operations were possible in that region. It was some time after the check he had experienced at Wild Cat camp, that Zollicoffer, leaving Barboursville, had proceeded to occupy the important position of Mill Spring. Mr. Davis, although displeased enden resolved to forestall the movements of his adversary. He started for Logan Cross-roads with the two brigades of Zollicoffer and Carroll and a battery of artillery, forming all together an effective force of from five to six thousand. He was the first fire of the Confederates; its left rested upon a hill whose summit was opened and exposed, and towards which Zollicoffer, who led his brigade valiantly, directed all his efforts. It was on the point of being carried; but the brigade of Caal changed the aspect of the fight; the belligerents came to close quarters, and in the midst of the melee Fry met General Zollicoffer, whom he shot dead on the spot with his pistol. On seeing their commander fall the Confederates became disconcert
wed the Bolivar road on its way to Springfield. On the 24th Fremont reached the borders of Pomme de Terre River, eighty kilometres from that city; and he sent Major Zagonyi, an old Hungarian officer, at the head of two squadrons called bodyguards, with one hundred and fifty skirmishers, to make a reconnaissance. On the afternoon of the 25th Zagonyi came in sight of Springfield. Up to this time he had only met a few isolated partisans, and expected to find that city garrisoned by a few hundred men, whom he hoped to surprise, when he learned that it was occupied by nearly two thousand of the Confederates. Although his force only consists of the two squadro country, to fight with the rifle. They are not allowed time to execute their intentions, and the onset of the little Federal band disperses them in an instant. Zagonyi pursues them into the town, which the Confederates abandon in haste; he halts to free a certain number of Union soldiers whom he found there; but fearing lest he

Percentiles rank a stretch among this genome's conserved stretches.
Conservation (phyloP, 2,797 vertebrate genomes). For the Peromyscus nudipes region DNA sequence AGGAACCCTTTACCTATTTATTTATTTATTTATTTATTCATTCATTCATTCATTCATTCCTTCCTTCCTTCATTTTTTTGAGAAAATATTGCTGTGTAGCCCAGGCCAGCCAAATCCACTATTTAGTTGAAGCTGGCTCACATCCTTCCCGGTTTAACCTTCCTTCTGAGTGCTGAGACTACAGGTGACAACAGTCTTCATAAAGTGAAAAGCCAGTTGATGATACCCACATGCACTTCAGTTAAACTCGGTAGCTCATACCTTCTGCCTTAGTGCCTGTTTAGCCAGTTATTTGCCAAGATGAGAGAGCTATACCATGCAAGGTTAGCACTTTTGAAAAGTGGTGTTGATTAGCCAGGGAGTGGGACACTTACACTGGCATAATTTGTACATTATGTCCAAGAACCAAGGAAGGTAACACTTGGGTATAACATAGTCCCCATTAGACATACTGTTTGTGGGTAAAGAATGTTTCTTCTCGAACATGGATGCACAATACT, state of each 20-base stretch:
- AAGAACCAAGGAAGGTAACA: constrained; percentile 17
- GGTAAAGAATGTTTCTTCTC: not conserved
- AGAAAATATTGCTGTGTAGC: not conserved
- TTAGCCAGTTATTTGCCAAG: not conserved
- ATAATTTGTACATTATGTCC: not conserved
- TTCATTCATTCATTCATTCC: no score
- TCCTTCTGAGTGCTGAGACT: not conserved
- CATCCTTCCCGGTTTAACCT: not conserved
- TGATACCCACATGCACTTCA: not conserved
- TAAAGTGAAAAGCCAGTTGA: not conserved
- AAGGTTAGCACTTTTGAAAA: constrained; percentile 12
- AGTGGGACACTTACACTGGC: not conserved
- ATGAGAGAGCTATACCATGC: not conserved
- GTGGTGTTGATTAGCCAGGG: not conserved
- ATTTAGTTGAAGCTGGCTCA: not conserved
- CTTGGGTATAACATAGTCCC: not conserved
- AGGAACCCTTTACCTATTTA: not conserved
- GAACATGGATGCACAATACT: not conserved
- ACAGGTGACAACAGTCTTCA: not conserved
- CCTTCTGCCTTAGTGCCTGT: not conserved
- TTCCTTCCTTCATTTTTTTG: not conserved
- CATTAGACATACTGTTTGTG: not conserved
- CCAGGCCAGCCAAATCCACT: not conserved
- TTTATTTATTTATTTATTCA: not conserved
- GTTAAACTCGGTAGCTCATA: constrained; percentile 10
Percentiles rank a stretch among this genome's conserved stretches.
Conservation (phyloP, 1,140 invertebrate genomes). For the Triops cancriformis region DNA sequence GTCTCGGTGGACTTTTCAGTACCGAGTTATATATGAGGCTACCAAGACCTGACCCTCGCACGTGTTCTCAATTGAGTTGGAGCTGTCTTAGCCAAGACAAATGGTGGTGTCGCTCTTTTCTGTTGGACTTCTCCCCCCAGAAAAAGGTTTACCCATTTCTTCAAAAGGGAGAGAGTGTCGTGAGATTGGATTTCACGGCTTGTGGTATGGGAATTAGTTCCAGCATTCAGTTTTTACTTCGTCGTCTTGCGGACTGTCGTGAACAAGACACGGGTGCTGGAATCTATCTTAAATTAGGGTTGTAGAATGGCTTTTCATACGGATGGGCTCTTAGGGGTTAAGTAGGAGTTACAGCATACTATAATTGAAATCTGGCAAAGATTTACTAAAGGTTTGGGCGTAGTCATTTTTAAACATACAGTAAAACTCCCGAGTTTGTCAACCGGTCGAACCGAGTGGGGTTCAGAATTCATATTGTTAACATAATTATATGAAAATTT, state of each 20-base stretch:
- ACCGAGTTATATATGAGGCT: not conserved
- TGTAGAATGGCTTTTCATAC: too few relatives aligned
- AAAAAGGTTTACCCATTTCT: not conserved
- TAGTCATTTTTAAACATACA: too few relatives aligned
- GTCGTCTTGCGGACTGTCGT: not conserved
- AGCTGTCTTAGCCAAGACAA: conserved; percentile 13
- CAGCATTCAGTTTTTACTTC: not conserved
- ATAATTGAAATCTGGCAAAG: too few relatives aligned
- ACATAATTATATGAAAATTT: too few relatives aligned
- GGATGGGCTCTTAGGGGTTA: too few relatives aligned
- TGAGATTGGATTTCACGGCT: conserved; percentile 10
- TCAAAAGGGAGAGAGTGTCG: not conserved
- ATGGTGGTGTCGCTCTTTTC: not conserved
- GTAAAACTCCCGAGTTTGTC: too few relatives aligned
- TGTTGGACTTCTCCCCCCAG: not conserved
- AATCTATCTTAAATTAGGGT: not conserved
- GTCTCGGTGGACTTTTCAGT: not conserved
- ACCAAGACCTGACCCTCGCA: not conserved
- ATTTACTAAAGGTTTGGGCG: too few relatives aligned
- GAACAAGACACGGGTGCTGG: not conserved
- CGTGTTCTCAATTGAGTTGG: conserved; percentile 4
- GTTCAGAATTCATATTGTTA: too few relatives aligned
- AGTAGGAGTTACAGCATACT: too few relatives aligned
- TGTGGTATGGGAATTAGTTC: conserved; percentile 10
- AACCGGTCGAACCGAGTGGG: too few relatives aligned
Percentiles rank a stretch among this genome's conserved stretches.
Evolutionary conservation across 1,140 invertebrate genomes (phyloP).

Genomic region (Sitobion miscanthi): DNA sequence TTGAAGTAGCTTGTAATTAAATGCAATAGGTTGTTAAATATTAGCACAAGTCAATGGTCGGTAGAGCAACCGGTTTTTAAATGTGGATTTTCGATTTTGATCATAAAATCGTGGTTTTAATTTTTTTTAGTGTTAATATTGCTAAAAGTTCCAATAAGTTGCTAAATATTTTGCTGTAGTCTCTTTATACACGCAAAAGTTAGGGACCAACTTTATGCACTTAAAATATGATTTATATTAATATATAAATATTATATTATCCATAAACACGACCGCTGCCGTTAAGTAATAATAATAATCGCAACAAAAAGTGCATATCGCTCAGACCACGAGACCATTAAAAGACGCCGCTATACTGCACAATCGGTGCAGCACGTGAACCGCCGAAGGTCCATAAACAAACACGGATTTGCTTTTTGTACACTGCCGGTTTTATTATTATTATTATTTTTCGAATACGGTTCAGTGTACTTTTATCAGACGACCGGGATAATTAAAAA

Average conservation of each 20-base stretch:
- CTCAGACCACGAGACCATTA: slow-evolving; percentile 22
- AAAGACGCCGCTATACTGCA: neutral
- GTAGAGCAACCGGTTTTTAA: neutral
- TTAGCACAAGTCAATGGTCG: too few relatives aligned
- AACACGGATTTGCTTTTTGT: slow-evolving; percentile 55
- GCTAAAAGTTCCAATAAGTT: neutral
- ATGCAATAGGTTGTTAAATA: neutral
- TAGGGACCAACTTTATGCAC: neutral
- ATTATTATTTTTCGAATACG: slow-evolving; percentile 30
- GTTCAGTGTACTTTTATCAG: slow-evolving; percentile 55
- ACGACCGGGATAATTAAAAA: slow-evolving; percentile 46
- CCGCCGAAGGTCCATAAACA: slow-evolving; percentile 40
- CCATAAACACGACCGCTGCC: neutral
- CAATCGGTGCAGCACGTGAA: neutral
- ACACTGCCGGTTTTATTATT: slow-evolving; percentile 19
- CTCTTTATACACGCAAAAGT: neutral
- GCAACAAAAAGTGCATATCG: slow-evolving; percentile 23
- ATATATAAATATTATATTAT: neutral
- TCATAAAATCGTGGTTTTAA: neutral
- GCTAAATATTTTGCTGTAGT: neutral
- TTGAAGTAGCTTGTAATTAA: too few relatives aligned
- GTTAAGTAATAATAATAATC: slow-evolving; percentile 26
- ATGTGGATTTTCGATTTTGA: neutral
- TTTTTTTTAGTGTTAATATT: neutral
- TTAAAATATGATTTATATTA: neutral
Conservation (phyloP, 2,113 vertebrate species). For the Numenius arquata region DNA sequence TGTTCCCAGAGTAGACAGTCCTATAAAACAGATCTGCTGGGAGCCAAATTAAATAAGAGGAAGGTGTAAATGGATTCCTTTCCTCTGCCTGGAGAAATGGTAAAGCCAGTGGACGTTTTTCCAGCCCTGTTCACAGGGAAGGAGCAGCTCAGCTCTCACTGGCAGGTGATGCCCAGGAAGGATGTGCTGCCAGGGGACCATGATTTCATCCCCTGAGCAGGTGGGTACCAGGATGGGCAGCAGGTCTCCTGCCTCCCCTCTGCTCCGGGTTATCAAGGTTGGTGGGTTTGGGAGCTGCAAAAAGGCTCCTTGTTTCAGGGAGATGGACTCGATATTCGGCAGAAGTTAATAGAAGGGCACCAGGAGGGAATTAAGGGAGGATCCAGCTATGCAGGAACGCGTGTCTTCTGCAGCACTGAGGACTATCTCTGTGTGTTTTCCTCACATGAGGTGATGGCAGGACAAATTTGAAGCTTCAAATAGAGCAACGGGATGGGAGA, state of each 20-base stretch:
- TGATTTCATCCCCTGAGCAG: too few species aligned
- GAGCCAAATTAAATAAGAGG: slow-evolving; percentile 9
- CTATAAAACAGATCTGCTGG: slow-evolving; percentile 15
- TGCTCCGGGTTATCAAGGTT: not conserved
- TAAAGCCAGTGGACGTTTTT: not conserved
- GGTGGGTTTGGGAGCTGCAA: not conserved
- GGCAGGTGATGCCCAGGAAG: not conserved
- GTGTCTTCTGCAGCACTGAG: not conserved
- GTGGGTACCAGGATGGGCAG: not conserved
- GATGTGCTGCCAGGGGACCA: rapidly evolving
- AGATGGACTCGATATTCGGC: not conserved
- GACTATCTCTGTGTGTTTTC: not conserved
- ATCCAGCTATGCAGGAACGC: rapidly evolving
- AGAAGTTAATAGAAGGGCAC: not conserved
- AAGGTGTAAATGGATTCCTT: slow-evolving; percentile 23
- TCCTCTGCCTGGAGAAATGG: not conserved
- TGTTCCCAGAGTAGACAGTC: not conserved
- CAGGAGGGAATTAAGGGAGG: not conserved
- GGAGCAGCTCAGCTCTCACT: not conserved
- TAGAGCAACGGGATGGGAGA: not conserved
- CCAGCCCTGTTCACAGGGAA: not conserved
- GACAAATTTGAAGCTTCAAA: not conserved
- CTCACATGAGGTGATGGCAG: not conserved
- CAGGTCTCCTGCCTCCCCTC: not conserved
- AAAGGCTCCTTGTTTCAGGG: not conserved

-field of his own choosing and haunted by sad memories? Such, from the end of 1861, were the reflections of General McClellan. His attention had been directed to the facilities afforded by the numerous steamers which ploughed the large American rivers for the transportation of troops for a short time, and by the peculiar conformation of the Virginia coast for the debarkation of an army. We have already mentioned that south of the Potomac three deep bays, known by the names of Rappahannock, York, and James River, empty into the Chesapeake, a vast inland sea, which runs parallel with the Atlantic to a distance of nearly two hundred and fifty miles. These estuaries are separated by long peninsulas very favorable for landing: the army which makes one of those peninsulas the base of operations can rest its two flanks upon arms of the sea which ensure for it the protection of the navy. General McClellan conceived the idea of embarking all the available portion of the army of the Potomac